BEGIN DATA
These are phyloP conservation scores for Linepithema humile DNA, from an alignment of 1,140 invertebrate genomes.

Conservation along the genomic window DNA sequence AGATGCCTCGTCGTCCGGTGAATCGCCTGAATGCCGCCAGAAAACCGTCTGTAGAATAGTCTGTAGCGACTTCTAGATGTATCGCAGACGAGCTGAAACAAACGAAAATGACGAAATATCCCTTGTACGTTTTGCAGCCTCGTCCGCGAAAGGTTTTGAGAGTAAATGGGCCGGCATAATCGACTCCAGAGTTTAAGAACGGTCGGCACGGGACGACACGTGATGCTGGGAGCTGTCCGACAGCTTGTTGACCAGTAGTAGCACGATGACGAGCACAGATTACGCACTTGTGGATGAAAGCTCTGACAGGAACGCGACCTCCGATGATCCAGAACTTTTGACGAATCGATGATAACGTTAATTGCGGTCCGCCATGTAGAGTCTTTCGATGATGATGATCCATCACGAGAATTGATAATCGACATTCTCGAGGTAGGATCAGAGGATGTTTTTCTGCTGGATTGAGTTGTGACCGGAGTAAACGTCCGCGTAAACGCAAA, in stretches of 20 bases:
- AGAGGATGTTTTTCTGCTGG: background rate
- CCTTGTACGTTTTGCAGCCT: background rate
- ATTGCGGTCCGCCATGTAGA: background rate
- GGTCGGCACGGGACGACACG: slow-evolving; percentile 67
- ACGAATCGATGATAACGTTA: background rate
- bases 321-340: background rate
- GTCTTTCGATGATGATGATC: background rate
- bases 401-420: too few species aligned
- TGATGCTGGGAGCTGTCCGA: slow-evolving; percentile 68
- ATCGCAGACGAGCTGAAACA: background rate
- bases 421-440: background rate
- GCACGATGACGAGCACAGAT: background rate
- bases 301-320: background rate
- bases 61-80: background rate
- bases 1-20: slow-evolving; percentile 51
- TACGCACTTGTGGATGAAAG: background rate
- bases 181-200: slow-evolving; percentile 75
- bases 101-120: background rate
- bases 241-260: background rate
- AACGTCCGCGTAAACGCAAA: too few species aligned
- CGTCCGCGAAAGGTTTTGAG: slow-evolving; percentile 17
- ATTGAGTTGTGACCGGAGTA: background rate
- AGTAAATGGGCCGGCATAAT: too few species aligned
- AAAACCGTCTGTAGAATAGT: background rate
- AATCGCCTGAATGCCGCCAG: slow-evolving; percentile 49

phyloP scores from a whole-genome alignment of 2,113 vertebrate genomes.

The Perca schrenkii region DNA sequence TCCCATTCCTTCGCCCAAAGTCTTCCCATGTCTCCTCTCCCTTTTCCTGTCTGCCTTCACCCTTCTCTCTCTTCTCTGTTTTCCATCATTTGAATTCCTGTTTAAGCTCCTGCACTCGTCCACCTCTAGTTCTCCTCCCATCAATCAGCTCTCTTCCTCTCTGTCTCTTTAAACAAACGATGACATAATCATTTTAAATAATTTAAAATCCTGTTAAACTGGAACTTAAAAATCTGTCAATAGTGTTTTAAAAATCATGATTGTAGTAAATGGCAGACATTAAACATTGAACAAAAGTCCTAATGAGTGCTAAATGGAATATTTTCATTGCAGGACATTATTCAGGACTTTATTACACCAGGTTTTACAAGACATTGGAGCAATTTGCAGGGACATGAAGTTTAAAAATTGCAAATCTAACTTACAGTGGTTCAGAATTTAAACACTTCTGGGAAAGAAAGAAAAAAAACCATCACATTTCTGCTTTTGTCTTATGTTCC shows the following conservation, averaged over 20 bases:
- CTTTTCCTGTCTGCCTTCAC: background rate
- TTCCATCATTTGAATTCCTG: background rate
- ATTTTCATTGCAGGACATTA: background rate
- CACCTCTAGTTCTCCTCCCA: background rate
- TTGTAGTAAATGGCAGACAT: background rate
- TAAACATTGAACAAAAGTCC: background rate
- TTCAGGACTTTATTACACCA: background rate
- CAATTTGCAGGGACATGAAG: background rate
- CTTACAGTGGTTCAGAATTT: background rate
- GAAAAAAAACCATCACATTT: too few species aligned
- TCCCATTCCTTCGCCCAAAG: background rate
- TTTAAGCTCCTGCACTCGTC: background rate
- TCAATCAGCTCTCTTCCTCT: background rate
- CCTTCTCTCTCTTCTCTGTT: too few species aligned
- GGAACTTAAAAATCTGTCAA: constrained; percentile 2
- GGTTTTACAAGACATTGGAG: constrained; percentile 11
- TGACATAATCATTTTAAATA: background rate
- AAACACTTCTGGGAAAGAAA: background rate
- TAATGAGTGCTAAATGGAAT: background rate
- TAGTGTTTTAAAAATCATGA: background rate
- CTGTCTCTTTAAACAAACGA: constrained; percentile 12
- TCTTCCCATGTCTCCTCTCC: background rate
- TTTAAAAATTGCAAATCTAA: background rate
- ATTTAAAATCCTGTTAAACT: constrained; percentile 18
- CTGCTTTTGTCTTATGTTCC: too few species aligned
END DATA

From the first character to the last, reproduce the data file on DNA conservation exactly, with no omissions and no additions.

These are phyloP conservation scores for Linepithema humile DNA, from an alignment of 1,140 invertebrate genomes.

Conservation along the genomic window DNA sequence AGATGCCTCGTCGTCCGGTGAATCGCCTGAATGCCGCCAGAAAACCGTCTGTAGAATAGTCTGTAGCGACTTCTAGATGTATCGCAGACGAGCTGAAACAAACGAAAATGACGAAATATCCCTTGTACGTTTTGCAGCCTCGTCCGCGAAAGGTTTTGAGAGTAAATGGGCCGGCATAATCGACTCCAGAGTTTAAGAACGGTCGGCACGGGACGACACGTGATGCTGGGAGCTGTCCGACAGCTTGTTGACCAGTAGTAGCACGATGACGAGCACAGATTACGCACTTGTGGATGAAAGCTCTGACAGGAACGCGACCTCCGATGATCCAGAACTTTTGACGAATCGATGATAACGTTAATTGCGGTCCGCCATGTAGAGTCTTTCGATGATGATGATCCATCACGAGAATTGATAATCGACATTCTCGAGGTAGGATCAGAGGATGTTTTTCTGCTGGATTGAGTTGTGACCGGAGTAAACGTCCGCGTAAACGCAAA, in stretches of 20 bases:
- AGAGGATGTTTTTCTGCTGG: background rate
- CCTTGTACGTTTTGCAGCCT: background rate
- ATTGCGGTCCGCCATGTAGA: background rate
- GGTCGGCACGGGACGACACG: slow-evolving; percentile 67
- ACGAATCGATGATAACGTTA: background rate
- bases 321-340: background rate
- GTCTTTCGATGATGATGATC: background rate
- bases 401-420: too few species aligned
- TGATGCTGGGAGCTGTCCGA: slow-evolving; percentile 68
- ATCGCAGACGAGCTGAAACA: background rate
- bases 421-440: background rate
- GCACGATGACGAGCACAGAT: background rate
- bases 301-320: background rate
- bases 61-80: background rate
- bases 1-20: slow-evolving; percentile 51
- TACGCACTTGTGGATGAAAG: background rate
- bases 181-200: slow-evolving; percentile 75
- bases 101-120: background rate
- bases 241-260: background rate
- AACGTCCGCGTAAACGCAAA: too few species aligned
- CGTCCGCGAAAGGTTTTGAG: slow-evolving; percentile 17
- ATTGAGTTGTGACCGGAGTA: background rate
- AGTAAATGGGCCGGCATAAT: too few species aligned
- AAAACCGTCTGTAGAATAGT: background rate
- AATCGCCTGAATGCCGCCAG: slow-evolving; percentile 49

phyloP scores from a whole-genome alignment of 2,113 vertebrate genomes.

The Perca schrenkii region DNA sequence TCCCATTCCTTCGCCCAAAGTCTTCCCATGTCTCCTCTCCCTTTTCCTGTCTGCCTTCACCCTTCTCTCTCTTCTCTGTTTTCCATCATTTGAATTCCTGTTTAAGCTCCTGCACTCGTCCACCTCTAGTTCTCCTCCCATCAATCAGCTCTCTTCCTCTCTGTCTCTTTAAACAAACGATGACATAATCATTTTAAATAATTTAAAATCCTGTTAAACTGGAACTTAAAAATCTGTCAATAGTGTTTTAAAAATCATGATTGTAGTAAATGGCAGACATTAAACATTGAACAAAAGTCCTAATGAGTGCTAAATGGAATATTTTCATTGCAGGACATTATTCAGGACTTTATTACACCAGGTTTTACAAGACATTGGAGCAATTTGCAGGGACATGAAGTTTAAAAATTGCAAATCTAACTTACAGTGGTTCAGAATTTAAACACTTCTGGGAAAGAAAGAAAAAAAACCATCACATTTCTGCTTTTGTCTTATGTTCC shows the following conservation, averaged over 20 bases:
- CTTTTCCTGTCTGCCTTCAC: background rate
- TTCCATCATTTGAATTCCTG: background rate
- ATTTTCATTGCAGGACATTA: background rate
- CACCTCTAGTTCTCCTCCCA: background rate
- TTGTAGTAAATGGCAGACAT: background rate
- TAAACATTGAACAAAAGTCC: background rate
- TTCAGGACTTTATTACACCA: background rate
- CAATTTGCAGGGACATGAAG: background rate
- CTTACAGTGGTTCAGAATTT: background rate
- GAAAAAAAACCATCACATTT: too few species aligned
- TCCCATTCCTTCGCCCAAAG: background rate
- TTTAAGCTCCTGCACTCGTC: background rate
- TCAATCAGCTCTCTTCCTCT: background rate
- CCTTCTCTCTCTTCTCTGTT: too few species aligned
- GGAACTTAAAAATCTGTCAA: constrained; percentile 2
- GGTTTTACAAGACATTGGAG: constrained; percentile 11
- TGACATAATCATTTTAAATA: background rate
- AAACACTTCTGGGAAAGAAA: background rate
- TAATGAGTGCTAAATGGAAT: background rate
- TAGTGTTTTAAAAATCATGA: background rate
- CTGTCTCTTTAAACAAACGA: constrained; percentile 12
- TCTTCCCATGTCTCCTCTCC: background rate
- TTTAAAAATTGCAAATCTAA: background rate
- ATTTAAAATCCTGTTAAACT: constrained; percentile 18
- CTGCTTTTGTCTTATGTTCC: too few species aligned